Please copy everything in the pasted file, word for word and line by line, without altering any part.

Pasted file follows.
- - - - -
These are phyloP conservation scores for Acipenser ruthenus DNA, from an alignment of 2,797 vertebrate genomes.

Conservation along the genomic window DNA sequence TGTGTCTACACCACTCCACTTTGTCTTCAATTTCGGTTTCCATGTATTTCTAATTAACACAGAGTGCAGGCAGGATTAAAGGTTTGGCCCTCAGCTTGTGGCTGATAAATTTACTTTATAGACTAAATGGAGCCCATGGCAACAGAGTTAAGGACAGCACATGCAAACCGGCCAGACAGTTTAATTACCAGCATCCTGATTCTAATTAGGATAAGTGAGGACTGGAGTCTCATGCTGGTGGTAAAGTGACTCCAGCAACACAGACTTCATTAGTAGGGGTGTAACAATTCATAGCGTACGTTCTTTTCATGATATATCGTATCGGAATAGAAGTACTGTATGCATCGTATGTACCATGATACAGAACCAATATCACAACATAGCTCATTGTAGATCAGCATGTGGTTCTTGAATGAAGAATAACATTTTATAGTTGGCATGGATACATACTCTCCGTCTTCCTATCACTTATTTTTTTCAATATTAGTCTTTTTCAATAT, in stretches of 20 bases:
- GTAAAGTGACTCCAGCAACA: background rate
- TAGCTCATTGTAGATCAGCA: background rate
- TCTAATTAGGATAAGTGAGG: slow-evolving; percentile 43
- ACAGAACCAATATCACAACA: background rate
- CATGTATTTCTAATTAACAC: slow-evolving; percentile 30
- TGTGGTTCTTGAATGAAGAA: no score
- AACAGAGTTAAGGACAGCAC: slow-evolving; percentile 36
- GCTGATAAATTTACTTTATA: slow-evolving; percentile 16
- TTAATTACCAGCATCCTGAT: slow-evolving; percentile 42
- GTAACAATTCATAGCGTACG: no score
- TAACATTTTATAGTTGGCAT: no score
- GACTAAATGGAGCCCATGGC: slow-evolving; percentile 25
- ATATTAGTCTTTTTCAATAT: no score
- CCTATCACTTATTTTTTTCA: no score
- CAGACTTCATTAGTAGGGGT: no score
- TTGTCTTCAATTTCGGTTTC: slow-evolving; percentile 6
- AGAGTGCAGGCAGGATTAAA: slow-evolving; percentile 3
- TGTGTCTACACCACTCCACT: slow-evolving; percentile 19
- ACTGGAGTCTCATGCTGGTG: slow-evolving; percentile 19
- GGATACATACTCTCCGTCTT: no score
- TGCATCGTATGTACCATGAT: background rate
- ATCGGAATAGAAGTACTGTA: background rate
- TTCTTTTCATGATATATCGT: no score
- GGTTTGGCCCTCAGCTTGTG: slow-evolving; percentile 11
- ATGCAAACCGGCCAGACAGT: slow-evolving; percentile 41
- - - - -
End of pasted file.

These are phyloP conservation scores for Acipenser ruthenus DNA, from an alignment of 2,797 vertebrate genomes.

Conservation along the genomic window DNA sequence TGTGTCTACACCACTCCACTTTGTCTTCAATTTCGGTTTCCATGTATTTCTAATTAACACAGAGTGCAGGCAGGATTAAAGGTTTGGCCCTCAGCTTGTGGCTGATAAATTTACTTTATAGACTAAATGGAGCCCATGGCAACAGAGTTAAGGACAGCACATGCAAACCGGCCAGACAGTTTAATTACCAGCATCCTGATTCTAATTAGGATAAGTGAGGACTGGAGTCTCATGCTGGTGGTAAAGTGACTCCAGCAACACAGACTTCATTAGTAGGGGTGTAACAATTCATAGCGTACGTTCTTTTCATGATATATCGTATCGGAATAGAAGTACTGTATGCATCGTATGTACCATGATACAGAACCAATATCACAACATAGCTCATTGTAGATCAGCATGTGGTTCTTGAATGAAGAATAACATTTTATAGTTGGCATGGATACATACTCTCCGTCTTCCTATCACTTATTTTTTTCAATATTAGTCTTTTTCAATAT, in stretches of 20 bases:
- GTAAAGTGACTCCAGCAACA: background rate
- TAGCTCATTGTAGATCAGCA: background rate
- TCTAATTAGGATAAGTGAGG: slow-evolving; percentile 43
- ACAGAACCAATATCACAACA: background rate
- CATGTATTTCTAATTAACAC: slow-evolving; percentile 30
- TGTGGTTCTTGAATGAAGAA: no score
- AACAGAGTTAAGGACAGCAC: slow-evolving; percentile 36
- GCTGATAAATTTACTTTATA: slow-evolving; percentile 16
- TTAATTACCAGCATCCTGAT: slow-evolving; percentile 42
- GTAACAATTCATAGCGTACG: no score
- TAACATTTTATAGTTGGCAT: no score
- GACTAAATGGAGCCCATGGC: slow-evolving; percentile 25
- ATATTAGTCTTTTTCAATAT: no score
- CCTATCACTTATTTTTTTCA: no score
- CAGACTTCATTAGTAGGGGT: no score
- TTGTCTTCAATTTCGGTTTC: slow-evolving; percentile 6
- AGAGTGCAGGCAGGATTAAA: slow-evolving; percentile 3
- TGTGTCTACACCACTCCACT: slow-evolving; percentile 19
- ACTGGAGTCTCATGCTGGTG: slow-evolving; percentile 19
- GGATACATACTCTCCGTCTT: no score
- TGCATCGTATGTACCATGAT: background rate
- ATCGGAATAGAAGTACTGTA: background rate
- TTCTTTTCATGATATATCGT: no score
- GGTTTGGCCCTCAGCTTGTG: slow-evolving; percentile 11
- ATGCAAACCGGCCAGACAGT: slow-evolving; percentile 41